Most star systems are binary, but why is that? Why would new stars form close to others, and not (relatively) evenly spread? And even if they are clustered close together, why are the majority binary? Or are binaries the ones that survive, and systems with 3 or more stars tend to be unstable and quickly collide?

If that is so, what makes binary systems stable? Why do the stars not simply spiral in and collide, or break away shortly after creation?


3 Answers 3


Collapsing gas clouds fragment into multiple cores because the Jeans mass, that determines the minimum mass that becomes gravitationally unstable to collapse, becomes smaller if the cloud is able to contract without heating up too much. i.e. $$M_J \propto T^{3/2} \rho^{-1/2},$$ where $\rho$ is the cloud density. Thus if the cloud density can increase but the temperature stays constant(ish), then the Jeans mass shrinks and the cloud becomes unstable to further fragmentation.

Multiple systems with $n>2$ are inherently unstable unless they are hierarchical. i.e. a star in a wide orbit around a close pair can be stable, as could two close binary systems orbiting each other. The condition for stability is roughly that the separation of the wider star must be 5-10 times that of the inner pair ([dependent on mass ratios and eccentricities - Eggleton & Kiseleva 1995). In most other cases, what happens is the ejection of other stars from a multiple system, leaving behind a binary system Durisen et al. (2001).

What makes a binary stable? We'll what would make it unstable? I'm not sure why you think they should spiral in towards each other. This can't happen unless there is some dissipative mechanism, like tidal interactions. Gravitational waves are ineffective in all but close binaries involving compact stellar remnants. They can't "break away" because they are gravitationally bound.

EDIT: Note that it isn't true that most systems are binaries. The majority of "systems" are in fact single stars. The binary frequency for solar-type stars is about 50% - i.e. as many singles as binaries; but the binary frequency for the much more numerous M-dwarfs is probably around 30% and so single stars outnumber binary systems, though it is not clear whether that is true at birth Duchene & Kraus (2013).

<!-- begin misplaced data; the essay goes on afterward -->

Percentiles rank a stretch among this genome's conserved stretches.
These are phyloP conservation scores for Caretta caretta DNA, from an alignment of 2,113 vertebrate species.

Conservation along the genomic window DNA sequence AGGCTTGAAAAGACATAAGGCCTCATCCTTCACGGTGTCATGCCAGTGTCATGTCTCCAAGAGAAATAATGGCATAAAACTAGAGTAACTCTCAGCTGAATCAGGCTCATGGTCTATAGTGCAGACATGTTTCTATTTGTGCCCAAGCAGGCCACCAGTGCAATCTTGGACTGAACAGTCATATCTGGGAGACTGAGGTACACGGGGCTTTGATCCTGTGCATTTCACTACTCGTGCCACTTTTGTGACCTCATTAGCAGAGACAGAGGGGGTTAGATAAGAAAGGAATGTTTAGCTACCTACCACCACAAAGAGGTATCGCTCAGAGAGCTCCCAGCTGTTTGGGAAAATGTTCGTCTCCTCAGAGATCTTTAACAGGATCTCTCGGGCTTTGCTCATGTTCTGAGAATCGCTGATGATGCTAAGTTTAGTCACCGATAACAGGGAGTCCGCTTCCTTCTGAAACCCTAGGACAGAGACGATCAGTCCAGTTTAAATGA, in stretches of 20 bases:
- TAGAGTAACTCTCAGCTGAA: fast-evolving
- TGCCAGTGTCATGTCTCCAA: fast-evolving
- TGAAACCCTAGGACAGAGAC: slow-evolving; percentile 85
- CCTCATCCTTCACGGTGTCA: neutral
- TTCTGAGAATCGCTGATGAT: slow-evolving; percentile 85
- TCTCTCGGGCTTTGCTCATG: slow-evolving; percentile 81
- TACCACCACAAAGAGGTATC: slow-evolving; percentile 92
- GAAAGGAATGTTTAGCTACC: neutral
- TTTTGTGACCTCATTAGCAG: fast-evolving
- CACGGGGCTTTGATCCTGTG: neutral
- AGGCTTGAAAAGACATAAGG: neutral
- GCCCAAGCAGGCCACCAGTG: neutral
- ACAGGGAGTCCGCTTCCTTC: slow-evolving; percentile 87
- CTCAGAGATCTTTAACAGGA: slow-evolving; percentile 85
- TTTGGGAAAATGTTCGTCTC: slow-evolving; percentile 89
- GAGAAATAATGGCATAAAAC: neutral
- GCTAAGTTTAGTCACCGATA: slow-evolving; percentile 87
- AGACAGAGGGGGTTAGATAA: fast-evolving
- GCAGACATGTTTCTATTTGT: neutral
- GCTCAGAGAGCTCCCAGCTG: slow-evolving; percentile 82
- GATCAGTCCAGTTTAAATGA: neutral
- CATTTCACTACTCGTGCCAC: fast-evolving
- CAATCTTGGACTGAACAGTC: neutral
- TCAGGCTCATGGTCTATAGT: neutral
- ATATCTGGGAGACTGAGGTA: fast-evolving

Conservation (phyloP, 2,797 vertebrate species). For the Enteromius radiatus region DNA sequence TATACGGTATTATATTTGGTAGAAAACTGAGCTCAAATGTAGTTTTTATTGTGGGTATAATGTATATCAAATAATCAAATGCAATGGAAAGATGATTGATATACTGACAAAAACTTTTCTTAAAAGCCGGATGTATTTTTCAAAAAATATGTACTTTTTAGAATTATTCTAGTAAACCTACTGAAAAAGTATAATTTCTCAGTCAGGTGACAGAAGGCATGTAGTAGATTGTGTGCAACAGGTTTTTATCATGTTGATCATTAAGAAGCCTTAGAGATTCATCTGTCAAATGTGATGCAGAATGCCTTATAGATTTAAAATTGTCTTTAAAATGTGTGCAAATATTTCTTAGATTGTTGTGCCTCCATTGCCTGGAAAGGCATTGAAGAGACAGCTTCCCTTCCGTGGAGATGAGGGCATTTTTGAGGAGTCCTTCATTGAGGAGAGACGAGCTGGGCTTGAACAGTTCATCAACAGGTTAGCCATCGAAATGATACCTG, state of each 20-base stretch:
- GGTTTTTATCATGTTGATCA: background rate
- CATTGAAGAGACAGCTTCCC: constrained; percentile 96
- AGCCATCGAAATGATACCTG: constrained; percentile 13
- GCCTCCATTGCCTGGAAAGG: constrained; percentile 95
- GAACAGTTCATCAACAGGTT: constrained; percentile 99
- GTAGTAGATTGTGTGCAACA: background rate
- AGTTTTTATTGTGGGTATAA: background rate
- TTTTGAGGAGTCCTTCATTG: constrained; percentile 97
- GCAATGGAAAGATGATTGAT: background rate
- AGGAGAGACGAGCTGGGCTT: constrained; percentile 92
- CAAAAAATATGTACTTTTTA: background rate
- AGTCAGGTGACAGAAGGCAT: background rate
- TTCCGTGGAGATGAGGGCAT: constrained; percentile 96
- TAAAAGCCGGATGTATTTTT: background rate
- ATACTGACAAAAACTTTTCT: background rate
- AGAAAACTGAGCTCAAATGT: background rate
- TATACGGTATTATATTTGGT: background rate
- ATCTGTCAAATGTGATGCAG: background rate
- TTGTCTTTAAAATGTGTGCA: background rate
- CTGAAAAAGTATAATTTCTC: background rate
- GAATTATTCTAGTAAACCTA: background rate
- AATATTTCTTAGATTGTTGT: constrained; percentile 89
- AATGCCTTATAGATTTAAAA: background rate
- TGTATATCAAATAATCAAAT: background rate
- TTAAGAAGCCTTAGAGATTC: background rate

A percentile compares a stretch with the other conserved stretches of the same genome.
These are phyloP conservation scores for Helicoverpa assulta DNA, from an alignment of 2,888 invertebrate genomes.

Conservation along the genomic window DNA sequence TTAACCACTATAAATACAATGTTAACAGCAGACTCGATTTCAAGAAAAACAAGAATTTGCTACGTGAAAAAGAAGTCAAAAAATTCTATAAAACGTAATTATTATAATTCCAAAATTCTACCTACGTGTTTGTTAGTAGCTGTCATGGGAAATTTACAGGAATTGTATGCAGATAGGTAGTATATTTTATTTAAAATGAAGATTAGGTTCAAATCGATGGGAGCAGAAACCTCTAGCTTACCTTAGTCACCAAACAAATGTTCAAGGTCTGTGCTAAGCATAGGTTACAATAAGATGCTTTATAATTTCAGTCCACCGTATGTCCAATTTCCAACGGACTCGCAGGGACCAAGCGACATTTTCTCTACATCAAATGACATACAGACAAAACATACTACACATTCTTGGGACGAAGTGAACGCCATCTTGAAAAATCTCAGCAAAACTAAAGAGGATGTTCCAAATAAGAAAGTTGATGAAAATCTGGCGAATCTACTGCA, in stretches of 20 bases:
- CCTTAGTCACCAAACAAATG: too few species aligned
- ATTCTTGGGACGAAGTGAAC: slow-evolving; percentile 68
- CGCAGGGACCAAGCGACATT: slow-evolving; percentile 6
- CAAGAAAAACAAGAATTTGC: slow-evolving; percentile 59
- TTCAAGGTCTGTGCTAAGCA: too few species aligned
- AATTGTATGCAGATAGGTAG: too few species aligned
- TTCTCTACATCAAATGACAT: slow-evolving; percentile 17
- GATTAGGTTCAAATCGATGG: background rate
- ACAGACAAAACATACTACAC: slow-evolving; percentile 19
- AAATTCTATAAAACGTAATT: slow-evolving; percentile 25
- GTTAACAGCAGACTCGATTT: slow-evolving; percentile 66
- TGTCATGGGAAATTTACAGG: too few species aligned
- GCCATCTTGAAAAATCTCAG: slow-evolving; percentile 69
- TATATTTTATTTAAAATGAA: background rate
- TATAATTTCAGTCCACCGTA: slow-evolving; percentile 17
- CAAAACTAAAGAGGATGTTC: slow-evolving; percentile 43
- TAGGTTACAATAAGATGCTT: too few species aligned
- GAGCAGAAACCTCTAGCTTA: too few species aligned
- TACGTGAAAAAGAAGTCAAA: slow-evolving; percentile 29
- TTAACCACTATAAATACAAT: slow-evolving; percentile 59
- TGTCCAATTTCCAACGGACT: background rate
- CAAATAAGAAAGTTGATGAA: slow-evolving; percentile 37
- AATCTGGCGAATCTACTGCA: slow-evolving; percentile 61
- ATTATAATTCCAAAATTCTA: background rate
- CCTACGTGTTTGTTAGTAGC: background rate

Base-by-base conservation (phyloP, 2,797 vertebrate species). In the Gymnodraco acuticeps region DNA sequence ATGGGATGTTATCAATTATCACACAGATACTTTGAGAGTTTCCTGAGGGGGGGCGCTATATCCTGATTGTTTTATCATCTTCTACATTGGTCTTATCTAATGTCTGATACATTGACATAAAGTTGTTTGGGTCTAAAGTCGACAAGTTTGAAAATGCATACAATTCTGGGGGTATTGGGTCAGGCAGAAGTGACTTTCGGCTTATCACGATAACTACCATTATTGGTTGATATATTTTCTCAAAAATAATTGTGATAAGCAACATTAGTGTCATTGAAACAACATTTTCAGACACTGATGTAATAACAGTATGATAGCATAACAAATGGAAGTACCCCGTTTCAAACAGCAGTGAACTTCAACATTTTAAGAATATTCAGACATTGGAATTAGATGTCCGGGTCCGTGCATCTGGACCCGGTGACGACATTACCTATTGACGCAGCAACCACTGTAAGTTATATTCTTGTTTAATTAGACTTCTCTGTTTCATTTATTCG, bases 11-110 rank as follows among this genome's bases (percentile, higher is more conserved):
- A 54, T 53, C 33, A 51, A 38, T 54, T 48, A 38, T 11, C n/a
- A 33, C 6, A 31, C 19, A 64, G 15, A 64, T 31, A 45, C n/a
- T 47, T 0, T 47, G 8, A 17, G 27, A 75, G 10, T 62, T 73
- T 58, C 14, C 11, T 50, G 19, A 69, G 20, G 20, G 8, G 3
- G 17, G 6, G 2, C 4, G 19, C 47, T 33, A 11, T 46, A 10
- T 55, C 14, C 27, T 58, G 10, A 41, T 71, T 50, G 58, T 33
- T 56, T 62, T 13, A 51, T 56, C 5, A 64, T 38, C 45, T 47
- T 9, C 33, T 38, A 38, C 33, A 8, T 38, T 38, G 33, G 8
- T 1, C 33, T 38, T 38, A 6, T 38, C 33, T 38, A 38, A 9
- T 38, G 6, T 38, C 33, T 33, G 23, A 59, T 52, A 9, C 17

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    $\begingroup$ Wouldn't those ejected stars outnumber the remaining binary pairs? $\endgroup$
    – MSalters
    Commented Nov 15, 2019 at 15:56
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    $\begingroup$ @MSalters Yes they would and for solar-type stars and those of lower masses, single stars do outnumber binary systems. $\endgroup$
    – ProfRob
    Commented Nov 15, 2019 at 21:24

Two massive bodies orbiting each other form stable orbits. This is called the "two-body problem." Add a 3rd body to the system and the results are unstable orbits. It's akin to the motion of a singe pendulum. A single pendulum swinging back and forth is a linear system with motion that is repeating and predictable. Similarly two bodies orbiting each other is a linear system. A double pendulum is a non-linear system where the motion is sensitive to initial conditions. The resulting motion is "chaotic." Similarly, a three body system for orbits is inherently chaotic. In nature, third bodies that form close in to two other bodies are likely to get ejected from the system so you are just left with two bodies. You can see all this for yourself if you play Super Planet Crash http://www.stefanom.org/spc/

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    $\begingroup$ I think that calling all triple star systems "unstable" might be misleading to readers, considering how many long-lived three and four star systems exist and are likely to last at least as long as the lifetime of the stars themselves. To explore this further I've just asked Are the orbits of all triple star systems at least technically unstable? $\endgroup$
    – uhoh
    Commented Nov 15, 2019 at 1:21
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    $\begingroup$ @uhoh "statistically more likely to be unstable compared to binary systems" seems a better description of what Kyle intended. $\endgroup$
    – Flater
    Commented Nov 15, 2019 at 15:42
  • $\begingroup$ Feel free to edit my answer. $\endgroup$
    – Kyle
    Commented Nov 15, 2019 at 22:26

After what I recall from astronomy class ... for the gas cloud to form a star it has to overcome some "difficulties" - forces that restrain further shrinking. In the first place the molecules need to move very slowly .. only cold clouds can become stars - otherwise they couldn't form regions with higher mass concentration that would start the entire shrinking process. Next problem is angular momentum. Due to shrinking and molecules arriving out of center to the shrinking core (which later will become the star) - they induce a rotation - at some point the rotation would limit further shrinking of the gas cloud by centrifugal force. Hence the cloud needs a mechanism to loose angular momentum .. which is done by friction against the remaining material - but this takes a long time. Models show that by building 2 cores that circle each other this momentum is roughly halved and shared between those cores - Which allow faster shrinking of the gas cloud. Add in what @Kyle says about stability of 2 body systems vs 3 body systems and you get your predominance of binary star systems


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